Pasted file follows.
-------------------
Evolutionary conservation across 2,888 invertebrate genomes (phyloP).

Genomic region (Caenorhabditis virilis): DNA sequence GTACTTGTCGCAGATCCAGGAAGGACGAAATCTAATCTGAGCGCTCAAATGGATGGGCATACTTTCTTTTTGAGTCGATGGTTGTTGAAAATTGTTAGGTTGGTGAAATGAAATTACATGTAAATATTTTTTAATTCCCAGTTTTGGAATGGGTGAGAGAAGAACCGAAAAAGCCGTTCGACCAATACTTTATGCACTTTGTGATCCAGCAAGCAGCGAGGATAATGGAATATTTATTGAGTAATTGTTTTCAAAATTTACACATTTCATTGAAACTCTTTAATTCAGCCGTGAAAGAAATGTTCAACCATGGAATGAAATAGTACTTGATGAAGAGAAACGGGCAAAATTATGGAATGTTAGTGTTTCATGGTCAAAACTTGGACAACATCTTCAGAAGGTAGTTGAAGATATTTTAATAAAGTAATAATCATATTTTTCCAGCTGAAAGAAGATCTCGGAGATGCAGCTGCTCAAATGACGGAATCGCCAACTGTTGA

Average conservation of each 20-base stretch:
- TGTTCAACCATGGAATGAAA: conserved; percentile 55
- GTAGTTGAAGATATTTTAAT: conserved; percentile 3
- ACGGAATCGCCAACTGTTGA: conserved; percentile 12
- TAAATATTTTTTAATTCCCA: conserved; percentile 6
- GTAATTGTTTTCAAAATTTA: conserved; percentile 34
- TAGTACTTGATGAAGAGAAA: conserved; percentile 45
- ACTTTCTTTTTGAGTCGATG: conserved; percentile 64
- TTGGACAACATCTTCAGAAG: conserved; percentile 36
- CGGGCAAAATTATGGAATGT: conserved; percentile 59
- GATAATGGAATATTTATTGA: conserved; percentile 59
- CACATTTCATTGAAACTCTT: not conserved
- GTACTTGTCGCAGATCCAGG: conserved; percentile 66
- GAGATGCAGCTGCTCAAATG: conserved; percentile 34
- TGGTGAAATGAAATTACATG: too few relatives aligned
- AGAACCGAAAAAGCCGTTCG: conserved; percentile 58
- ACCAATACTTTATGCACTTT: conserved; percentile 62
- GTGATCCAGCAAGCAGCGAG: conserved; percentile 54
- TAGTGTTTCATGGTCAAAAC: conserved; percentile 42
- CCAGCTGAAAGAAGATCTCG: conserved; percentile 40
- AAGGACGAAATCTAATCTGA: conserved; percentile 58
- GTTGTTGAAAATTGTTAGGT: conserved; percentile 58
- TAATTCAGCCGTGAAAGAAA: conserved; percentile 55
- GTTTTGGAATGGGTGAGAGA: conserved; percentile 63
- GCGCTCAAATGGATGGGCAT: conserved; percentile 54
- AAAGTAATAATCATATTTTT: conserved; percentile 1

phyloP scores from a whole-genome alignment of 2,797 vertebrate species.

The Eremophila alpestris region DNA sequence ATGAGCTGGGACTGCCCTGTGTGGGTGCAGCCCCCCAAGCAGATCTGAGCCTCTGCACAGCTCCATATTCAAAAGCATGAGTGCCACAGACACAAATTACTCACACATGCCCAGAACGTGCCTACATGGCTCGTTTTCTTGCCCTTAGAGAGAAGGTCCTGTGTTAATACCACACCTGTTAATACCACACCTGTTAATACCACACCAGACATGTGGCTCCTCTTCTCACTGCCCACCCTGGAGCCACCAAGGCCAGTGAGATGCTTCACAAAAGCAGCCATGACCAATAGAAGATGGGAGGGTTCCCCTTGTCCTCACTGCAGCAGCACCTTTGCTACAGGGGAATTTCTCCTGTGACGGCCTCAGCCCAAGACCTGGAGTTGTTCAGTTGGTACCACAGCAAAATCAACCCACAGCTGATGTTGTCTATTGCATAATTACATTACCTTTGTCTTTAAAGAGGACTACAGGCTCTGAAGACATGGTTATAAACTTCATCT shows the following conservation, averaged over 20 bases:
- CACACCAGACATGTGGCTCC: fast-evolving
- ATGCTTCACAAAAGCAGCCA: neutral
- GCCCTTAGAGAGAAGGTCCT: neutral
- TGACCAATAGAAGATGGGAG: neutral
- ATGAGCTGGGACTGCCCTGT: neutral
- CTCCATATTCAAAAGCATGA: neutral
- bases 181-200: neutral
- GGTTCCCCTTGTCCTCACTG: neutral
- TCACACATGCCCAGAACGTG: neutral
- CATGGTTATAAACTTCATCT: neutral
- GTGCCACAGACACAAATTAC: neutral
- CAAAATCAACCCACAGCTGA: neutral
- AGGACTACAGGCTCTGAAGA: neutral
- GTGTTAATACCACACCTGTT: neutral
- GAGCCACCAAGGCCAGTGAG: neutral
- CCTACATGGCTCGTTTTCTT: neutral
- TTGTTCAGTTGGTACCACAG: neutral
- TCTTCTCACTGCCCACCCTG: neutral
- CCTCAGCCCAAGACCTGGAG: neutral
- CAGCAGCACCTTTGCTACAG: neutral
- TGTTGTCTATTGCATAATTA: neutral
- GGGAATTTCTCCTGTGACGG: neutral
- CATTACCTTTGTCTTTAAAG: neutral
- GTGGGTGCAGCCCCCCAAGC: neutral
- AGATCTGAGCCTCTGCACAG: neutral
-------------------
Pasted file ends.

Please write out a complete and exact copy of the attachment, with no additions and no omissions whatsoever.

Evolutionary conservation across 2,888 invertebrate genomes (phyloP).

Genomic region (Caenorhabditis virilis): DNA sequence GTACTTGTCGCAGATCCAGGAAGGACGAAATCTAATCTGAGCGCTCAAATGGATGGGCATACTTTCTTTTTGAGTCGATGGTTGTTGAAAATTGTTAGGTTGGTGAAATGAAATTACATGTAAATATTTTTTAATTCCCAGTTTTGGAATGGGTGAGAGAAGAACCGAAAAAGCCGTTCGACCAATACTTTATGCACTTTGTGATCCAGCAAGCAGCGAGGATAATGGAATATTTATTGAGTAATTGTTTTCAAAATTTACACATTTCATTGAAACTCTTTAATTCAGCCGTGAAAGAAATGTTCAACCATGGAATGAAATAGTACTTGATGAAGAGAAACGGGCAAAATTATGGAATGTTAGTGTTTCATGGTCAAAACTTGGACAACATCTTCAGAAGGTAGTTGAAGATATTTTAATAAAGTAATAATCATATTTTTCCAGCTGAAAGAAGATCTCGGAGATGCAGCTGCTCAAATGACGGAATCGCCAACTGTTGA

Average conservation of each 20-base stretch:
- TGTTCAACCATGGAATGAAA: conserved; percentile 55
- GTAGTTGAAGATATTTTAAT: conserved; percentile 3
- ACGGAATCGCCAACTGTTGA: conserved; percentile 12
- TAAATATTTTTTAATTCCCA: conserved; percentile 6
- GTAATTGTTTTCAAAATTTA: conserved; percentile 34
- TAGTACTTGATGAAGAGAAA: conserved; percentile 45
- ACTTTCTTTTTGAGTCGATG: conserved; percentile 64
- TTGGACAACATCTTCAGAAG: conserved; percentile 36
- CGGGCAAAATTATGGAATGT: conserved; percentile 59
- GATAATGGAATATTTATTGA: conserved; percentile 59
- CACATTTCATTGAAACTCTT: not conserved
- GTACTTGTCGCAGATCCAGG: conserved; percentile 66
- GAGATGCAGCTGCTCAAATG: conserved; percentile 34
- TGGTGAAATGAAATTACATG: too few relatives aligned
- AGAACCGAAAAAGCCGTTCG: conserved; percentile 58
- ACCAATACTTTATGCACTTT: conserved; percentile 62
- GTGATCCAGCAAGCAGCGAG: conserved; percentile 54
- TAGTGTTTCATGGTCAAAAC: conserved; percentile 42
- CCAGCTGAAAGAAGATCTCG: conserved; percentile 40
- AAGGACGAAATCTAATCTGA: conserved; percentile 58
- GTTGTTGAAAATTGTTAGGT: conserved; percentile 58
- TAATTCAGCCGTGAAAGAAA: conserved; percentile 55
- GTTTTGGAATGGGTGAGAGA: conserved; percentile 63
- GCGCTCAAATGGATGGGCAT: conserved; percentile 54
- AAAGTAATAATCATATTTTT: conserved; percentile 1

phyloP scores from a whole-genome alignment of 2,797 vertebrate species.

The Eremophila alpestris region DNA sequence ATGAGCTGGGACTGCCCTGTGTGGGTGCAGCCCCCCAAGCAGATCTGAGCCTCTGCACAGCTCCATATTCAAAAGCATGAGTGCCACAGACACAAATTACTCACACATGCCCAGAACGTGCCTACATGGCTCGTTTTCTTGCCCTTAGAGAGAAGGTCCTGTGTTAATACCACACCTGTTAATACCACACCTGTTAATACCACACCAGACATGTGGCTCCTCTTCTCACTGCCCACCCTGGAGCCACCAAGGCCAGTGAGATGCTTCACAAAAGCAGCCATGACCAATAGAAGATGGGAGGGTTCCCCTTGTCCTCACTGCAGCAGCACCTTTGCTACAGGGGAATTTCTCCTGTGACGGCCTCAGCCCAAGACCTGGAGTTGTTCAGTTGGTACCACAGCAAAATCAACCCACAGCTGATGTTGTCTATTGCATAATTACATTACCTTTGTCTTTAAAGAGGACTACAGGCTCTGAAGACATGGTTATAAACTTCATCT shows the following conservation, averaged over 20 bases:
- CACACCAGACATGTGGCTCC: fast-evolving
- ATGCTTCACAAAAGCAGCCA: neutral
- GCCCTTAGAGAGAAGGTCCT: neutral
- TGACCAATAGAAGATGGGAG: neutral
- ATGAGCTGGGACTGCCCTGT: neutral
- CTCCATATTCAAAAGCATGA: neutral
- bases 181-200: neutral
- GGTTCCCCTTGTCCTCACTG: neutral
- TCACACATGCCCAGAACGTG: neutral
- CATGGTTATAAACTTCATCT: neutral
- GTGCCACAGACACAAATTAC: neutral
- CAAAATCAACCCACAGCTGA: neutral
- AGGACTACAGGCTCTGAAGA: neutral
- GTGTTAATACCACACCTGTT: neutral
- GAGCCACCAAGGCCAGTGAG: neutral
- CCTACATGGCTCGTTTTCTT: neutral
- TTGTTCAGTTGGTACCACAG: neutral
- TCTTCTCACTGCCCACCCTG: neutral
- CCTCAGCCCAAGACCTGGAG: neutral
- CAGCAGCACCTTTGCTACAG: neutral
- TGTTGTCTATTGCATAATTA: neutral
- GGGAATTTCTCCTGTGACGG: neutral
- CATTACCTTTGTCTTTAAAG: neutral
- GTGGGTGCAGCCCCCCAAGC: neutral
- AGATCTGAGCCTCTGCACAG: neutral